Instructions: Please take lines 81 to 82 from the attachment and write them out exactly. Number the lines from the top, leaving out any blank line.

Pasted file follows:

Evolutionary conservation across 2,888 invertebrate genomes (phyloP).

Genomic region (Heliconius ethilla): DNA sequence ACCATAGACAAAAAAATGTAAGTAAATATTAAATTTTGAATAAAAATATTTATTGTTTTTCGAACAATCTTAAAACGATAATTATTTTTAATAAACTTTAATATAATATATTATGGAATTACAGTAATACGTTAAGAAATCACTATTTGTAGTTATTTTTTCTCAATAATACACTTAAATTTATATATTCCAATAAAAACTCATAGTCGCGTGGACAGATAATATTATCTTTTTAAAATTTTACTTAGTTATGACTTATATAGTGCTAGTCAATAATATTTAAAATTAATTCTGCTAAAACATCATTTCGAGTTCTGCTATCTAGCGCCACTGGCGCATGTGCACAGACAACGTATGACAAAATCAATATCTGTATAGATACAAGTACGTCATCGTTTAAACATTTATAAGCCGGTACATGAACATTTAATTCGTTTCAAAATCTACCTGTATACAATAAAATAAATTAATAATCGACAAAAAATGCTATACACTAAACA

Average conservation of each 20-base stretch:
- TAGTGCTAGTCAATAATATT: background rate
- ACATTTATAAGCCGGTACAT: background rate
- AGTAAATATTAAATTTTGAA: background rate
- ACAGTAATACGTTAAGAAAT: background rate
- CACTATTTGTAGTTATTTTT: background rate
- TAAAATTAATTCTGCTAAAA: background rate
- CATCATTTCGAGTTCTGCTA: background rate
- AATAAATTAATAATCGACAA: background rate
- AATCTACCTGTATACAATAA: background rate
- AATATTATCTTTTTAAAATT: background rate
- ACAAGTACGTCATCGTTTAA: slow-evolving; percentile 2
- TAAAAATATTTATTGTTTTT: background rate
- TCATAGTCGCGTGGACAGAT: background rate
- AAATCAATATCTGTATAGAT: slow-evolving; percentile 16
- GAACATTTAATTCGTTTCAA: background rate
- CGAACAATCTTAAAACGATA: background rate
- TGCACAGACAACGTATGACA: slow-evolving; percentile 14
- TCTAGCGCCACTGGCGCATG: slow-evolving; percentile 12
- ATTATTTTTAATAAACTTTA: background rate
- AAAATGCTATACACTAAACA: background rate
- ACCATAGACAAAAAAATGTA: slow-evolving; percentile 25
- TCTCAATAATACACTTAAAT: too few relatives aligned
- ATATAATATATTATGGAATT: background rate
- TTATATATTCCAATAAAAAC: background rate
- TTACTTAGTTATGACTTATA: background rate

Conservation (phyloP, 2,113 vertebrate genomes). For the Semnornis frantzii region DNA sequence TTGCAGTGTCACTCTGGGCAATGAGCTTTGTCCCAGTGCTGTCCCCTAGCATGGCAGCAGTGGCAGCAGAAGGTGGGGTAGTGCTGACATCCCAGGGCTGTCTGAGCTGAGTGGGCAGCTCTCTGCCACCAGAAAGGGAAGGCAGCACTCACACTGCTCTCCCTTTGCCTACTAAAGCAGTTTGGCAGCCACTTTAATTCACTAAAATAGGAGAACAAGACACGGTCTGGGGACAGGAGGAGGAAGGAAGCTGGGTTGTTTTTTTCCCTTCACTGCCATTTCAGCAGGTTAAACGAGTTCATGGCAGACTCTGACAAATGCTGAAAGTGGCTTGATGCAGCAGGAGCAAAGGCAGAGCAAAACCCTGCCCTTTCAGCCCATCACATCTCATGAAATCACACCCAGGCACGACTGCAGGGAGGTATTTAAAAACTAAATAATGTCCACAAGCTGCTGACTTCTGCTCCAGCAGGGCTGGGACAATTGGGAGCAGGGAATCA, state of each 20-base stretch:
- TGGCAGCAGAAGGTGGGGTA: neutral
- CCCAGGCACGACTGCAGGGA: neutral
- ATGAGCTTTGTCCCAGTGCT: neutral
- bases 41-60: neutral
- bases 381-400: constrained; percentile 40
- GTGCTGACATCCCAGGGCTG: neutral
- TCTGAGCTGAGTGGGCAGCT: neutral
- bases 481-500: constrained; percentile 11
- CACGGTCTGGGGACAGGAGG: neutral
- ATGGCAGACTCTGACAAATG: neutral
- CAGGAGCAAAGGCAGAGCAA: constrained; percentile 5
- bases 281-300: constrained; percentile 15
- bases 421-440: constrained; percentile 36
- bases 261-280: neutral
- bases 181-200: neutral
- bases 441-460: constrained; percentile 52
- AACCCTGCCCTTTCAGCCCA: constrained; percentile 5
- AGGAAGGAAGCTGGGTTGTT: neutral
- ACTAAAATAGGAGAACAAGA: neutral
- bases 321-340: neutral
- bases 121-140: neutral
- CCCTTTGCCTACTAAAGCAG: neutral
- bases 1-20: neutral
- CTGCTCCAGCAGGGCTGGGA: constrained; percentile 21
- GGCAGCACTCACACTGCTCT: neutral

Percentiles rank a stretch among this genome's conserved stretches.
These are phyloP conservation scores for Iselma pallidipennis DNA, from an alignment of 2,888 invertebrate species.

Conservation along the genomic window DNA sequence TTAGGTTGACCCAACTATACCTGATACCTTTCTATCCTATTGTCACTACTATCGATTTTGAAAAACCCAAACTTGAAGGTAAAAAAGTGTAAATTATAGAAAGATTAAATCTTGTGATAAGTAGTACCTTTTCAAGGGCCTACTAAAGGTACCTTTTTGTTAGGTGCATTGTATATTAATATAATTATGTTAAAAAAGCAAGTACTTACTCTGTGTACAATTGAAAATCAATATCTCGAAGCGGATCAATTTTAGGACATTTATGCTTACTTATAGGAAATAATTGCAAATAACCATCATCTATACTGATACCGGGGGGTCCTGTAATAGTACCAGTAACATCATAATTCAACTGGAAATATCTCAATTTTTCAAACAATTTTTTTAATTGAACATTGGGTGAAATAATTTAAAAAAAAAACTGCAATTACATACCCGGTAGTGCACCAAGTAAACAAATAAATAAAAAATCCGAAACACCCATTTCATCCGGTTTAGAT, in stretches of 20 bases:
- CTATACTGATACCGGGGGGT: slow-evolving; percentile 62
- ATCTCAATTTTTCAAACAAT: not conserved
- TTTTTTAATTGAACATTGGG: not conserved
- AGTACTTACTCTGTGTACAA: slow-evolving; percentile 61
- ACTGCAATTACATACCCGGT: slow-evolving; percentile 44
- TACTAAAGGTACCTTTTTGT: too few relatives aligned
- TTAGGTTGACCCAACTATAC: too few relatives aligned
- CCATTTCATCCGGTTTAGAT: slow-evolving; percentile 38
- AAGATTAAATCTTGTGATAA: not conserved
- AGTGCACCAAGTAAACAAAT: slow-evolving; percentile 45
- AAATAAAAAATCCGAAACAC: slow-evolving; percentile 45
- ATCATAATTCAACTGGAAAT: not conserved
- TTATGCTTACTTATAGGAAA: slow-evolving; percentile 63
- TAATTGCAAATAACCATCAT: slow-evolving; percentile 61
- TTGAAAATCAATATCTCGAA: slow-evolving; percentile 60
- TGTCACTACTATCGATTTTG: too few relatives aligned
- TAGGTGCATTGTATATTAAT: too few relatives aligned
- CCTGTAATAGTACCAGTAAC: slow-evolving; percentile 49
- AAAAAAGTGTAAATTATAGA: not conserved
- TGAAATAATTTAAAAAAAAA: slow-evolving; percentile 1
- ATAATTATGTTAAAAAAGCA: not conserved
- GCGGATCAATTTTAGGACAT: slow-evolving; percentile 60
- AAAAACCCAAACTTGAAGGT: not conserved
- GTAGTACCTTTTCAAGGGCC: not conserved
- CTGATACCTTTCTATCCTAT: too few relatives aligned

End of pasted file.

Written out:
- GTAGTACCTTTTCAAGGGCC: not conserved
- CTGATACCTTTCTATCCTAT: too few relatives aligned